It was very shortly after the "step over" that Dave Gallaher was wounded in the head. He was evacuated from the battlefield to an Australian Advanced Dressing Station on Abraham Heights, some 700 metres from where the New Zealand Memorial now stands at s`Graventafel. Later he was transferred to the Third Australian Casualty Clearing Station near Poperinge which was little more than a tunnel attached to one of the trenches. As he lay dying on a pallet in the station, a Catholic priest was administering to the soldier lying in the pallet next to Gallaher's. The soldier's name was Edward Fitzgerald. The priest asked if he knew who his neighbour was, and when Fitzgerald said he did not, the priest said, "That is Dave Gallaher, Captain of the 1905 All Blacks." The ex-All Black bore a large mark on the side of his head. It could have looked in better times like the kick by a horse shoe. It was evident he was dying.
    His grave is at Nine Elms Cemetery and is frequently visited by everyone from All Blacks beginning with the 1924 Invincibles. More recent visits took place in 1991 and 2000.
    Of the nine Gallagher brothers, six had joined up for service in the war and three lost their lives - Dave, Henry and Douglas. Henry Fletcher Gallagher b. 1 Jan 1881, killed in action 24 April 1918 and Douglas Wallace Gallagher born 7 August 1883 wounded in action at Gallipoli Peninsula 4 May 1915 and killed in action Laventie, France  3 June 1916. Another brother - the twin of Henry - Charles Canning Gallagher came back from Gallipoli with a bullet (shot in back) lodged near his spine and died in 1950. Douglas and Charles enlisted in Western Australia. David was one of 14 siblings in total.
    In 2000, the Dave Gallaher Trophy was created to be contested between France and New Zealand when they first meet each year and recently the new Letterkenny Rugby Club ground in Ireland has been named the 'Dave Gallaher Memorial Park'.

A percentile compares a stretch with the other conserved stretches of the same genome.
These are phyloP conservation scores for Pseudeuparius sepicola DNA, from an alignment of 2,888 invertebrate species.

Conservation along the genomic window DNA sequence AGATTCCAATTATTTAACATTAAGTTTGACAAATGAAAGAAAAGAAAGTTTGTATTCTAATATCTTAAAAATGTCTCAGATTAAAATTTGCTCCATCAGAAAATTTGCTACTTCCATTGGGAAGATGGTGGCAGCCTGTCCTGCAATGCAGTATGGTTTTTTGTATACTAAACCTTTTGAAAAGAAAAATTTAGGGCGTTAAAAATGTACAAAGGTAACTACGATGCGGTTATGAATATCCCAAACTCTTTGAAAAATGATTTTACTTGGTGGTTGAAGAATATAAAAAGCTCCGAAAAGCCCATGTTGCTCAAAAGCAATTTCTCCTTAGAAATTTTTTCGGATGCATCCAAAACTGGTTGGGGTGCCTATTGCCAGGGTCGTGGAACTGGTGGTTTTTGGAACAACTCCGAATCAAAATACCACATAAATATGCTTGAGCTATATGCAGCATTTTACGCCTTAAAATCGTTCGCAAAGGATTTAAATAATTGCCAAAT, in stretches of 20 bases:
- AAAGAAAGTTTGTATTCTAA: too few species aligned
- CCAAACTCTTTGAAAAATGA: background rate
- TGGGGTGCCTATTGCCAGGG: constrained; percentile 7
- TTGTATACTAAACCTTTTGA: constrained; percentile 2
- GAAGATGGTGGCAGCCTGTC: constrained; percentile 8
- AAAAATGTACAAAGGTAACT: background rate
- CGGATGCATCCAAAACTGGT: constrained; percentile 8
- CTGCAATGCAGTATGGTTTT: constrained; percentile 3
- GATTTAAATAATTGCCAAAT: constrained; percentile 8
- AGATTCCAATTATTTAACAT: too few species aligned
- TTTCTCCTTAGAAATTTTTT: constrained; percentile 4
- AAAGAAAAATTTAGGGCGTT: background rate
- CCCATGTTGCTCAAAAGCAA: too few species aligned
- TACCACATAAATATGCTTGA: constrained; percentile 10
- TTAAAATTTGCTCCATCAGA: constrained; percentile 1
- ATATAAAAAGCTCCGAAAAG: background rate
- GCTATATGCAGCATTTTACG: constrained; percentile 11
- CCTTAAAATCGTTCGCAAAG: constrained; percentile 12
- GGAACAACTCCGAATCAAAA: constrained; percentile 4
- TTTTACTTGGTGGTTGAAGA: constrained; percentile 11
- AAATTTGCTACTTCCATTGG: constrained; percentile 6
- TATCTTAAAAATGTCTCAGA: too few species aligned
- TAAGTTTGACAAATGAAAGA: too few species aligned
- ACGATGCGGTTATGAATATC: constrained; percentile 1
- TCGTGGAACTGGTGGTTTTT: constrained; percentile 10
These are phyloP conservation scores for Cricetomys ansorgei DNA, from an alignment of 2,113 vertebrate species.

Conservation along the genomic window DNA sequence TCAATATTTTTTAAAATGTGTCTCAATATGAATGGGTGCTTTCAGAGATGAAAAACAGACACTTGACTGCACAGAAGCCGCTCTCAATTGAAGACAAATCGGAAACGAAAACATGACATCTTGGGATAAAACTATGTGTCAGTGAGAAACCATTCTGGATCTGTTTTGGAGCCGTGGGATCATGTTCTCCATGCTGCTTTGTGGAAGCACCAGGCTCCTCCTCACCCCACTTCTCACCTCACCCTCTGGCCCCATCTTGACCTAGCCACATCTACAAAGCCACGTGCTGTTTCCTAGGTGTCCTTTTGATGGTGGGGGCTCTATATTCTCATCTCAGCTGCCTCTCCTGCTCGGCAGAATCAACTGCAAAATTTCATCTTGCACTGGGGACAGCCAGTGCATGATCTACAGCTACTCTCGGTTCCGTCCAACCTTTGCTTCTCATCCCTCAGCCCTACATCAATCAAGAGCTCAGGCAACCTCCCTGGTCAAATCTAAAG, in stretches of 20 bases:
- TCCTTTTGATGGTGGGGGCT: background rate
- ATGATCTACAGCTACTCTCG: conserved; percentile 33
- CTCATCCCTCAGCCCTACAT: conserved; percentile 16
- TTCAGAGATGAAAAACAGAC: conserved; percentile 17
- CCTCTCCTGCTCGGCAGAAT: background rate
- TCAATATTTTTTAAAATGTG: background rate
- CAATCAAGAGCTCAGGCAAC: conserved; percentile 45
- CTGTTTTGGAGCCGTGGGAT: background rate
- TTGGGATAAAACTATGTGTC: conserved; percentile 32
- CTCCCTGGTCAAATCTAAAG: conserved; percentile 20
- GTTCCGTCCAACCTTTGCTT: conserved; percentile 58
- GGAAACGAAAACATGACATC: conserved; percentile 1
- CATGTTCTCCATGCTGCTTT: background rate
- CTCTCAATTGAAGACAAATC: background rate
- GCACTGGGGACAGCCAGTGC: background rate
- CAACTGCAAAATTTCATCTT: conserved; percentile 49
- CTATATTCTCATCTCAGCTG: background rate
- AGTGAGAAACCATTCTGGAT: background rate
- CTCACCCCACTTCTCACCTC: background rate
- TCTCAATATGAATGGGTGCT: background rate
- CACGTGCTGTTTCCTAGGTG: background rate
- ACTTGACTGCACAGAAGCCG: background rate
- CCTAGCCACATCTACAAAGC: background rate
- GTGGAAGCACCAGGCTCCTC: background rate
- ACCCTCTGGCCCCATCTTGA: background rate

Another member of the 1905 "Originals", Ernest Booth wrote of Gallaher, "Dave was a man of sterling worth ... girded by great self-determination and self control. He was a valuable friend and could be, I think, a remorseless foe. To us All Blacks his words would often be...
...'Give nothing away: take no chances.'"



All Black statistics courtesy of the NZ Rugby Museum:
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Sergeant, 2nd Battalion, Auckland Infantry Regiment.Serial Number 32513 Died Thursday, 4 October 1917, Poperinghe, Belgium. Age 43 Grave Nine Elms British Cemetery, Poperinge, West-Vlaanderen, Belgium Ref: III.D.8
Born 30 October 1873, Ramelton. County Donegal, Ireland. Parents James Henry Gallagher and Maria Hardy McCloskie. Education Katikati School, Bay of Plenty. Physical 1.83m, 84kg Province Auckland Rugby Club First made All Blacks from Ponsonby. AB# 97 Position Hooker and Wing Forward All Black Debut  11 July 1903 v Wellington, Wellington, aged 29 International Debut 15 August 1903 v Australia, Sydney, aged 29. Last Test 1 January 1906 v France, Paris, aged 32 Rank
The All Black Games that Gallagher played.
(+) = substitute; (-) = replaced
  11 Jul vs Wellington Province at Wellington 5-14